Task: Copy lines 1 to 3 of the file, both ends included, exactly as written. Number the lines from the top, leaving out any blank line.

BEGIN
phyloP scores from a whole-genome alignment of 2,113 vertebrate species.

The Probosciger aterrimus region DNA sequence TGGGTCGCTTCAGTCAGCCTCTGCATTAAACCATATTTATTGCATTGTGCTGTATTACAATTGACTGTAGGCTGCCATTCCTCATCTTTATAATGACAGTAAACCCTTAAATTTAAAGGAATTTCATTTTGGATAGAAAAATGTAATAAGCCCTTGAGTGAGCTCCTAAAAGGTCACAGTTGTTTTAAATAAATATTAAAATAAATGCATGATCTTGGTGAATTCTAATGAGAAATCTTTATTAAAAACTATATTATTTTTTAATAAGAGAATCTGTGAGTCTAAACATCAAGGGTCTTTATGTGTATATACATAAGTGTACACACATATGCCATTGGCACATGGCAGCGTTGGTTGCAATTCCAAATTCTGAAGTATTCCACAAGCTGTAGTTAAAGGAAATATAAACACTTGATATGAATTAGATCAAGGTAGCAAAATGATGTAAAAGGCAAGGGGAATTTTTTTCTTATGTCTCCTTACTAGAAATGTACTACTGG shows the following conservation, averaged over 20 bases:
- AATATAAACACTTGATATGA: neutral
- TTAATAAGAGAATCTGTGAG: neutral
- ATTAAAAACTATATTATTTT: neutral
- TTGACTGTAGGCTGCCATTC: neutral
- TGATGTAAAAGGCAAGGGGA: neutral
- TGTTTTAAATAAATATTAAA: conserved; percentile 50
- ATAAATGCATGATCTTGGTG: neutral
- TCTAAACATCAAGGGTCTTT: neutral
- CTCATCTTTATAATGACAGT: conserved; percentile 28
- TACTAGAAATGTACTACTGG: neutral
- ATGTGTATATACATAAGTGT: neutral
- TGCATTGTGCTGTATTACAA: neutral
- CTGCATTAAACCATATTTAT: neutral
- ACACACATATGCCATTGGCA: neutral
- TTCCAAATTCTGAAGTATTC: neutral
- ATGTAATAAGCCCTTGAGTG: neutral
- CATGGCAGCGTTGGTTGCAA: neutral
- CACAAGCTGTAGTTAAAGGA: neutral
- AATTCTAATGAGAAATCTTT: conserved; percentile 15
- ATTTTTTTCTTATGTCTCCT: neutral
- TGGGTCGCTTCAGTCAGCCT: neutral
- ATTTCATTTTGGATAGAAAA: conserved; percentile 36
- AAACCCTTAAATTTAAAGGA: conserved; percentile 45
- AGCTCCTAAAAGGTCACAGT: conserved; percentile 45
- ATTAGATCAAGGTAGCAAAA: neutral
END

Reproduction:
phyloP scores from a whole-genome alignment of 2,113 vertebrate species.

The Probosciger aterrimus region DNA sequence TGGGTCGCTTCAGTCAGCCTCTGCATTAAACCATATTTATTGCATTGTGCTGTATTACAATTGACTGTAGGCTGCCATTCCTCATCTTTATAATGACAGTAAACCCTTAAATTTAAAGGAATTTCATTTTGGATAGAAAAATGTAATAAGCCCTTGAGTGAGCTCCTAAAAGGTCACAGTTGTTTTAAATAAATATTAAAATAAATGCATGATCTTGGTGAATTCTAATGAGAAATCTTTATTAAAAACTATATTATTTTTTAATAAGAGAATCTGTGAGTCTAAACATCAAGGGTCTTTATGTGTATATACATAAGTGTACACACATATGCCATTGGCACATGGCAGCGTTGGTTGCAATTCCAAATTCTGAAGTATTCCACAAGCTGTAGTTAAAGGAAATATAAACACTTGATATGAATTAGATCAAGGTAGCAAAATGATGTAAAAGGCAAGGGGAATTTTTTTCTTATGTCTCCTTACTAGAAATGTACTACTGG shows the following conservation, averaged over 20 bases:
- AATATAAACACTTGATATGA: neutral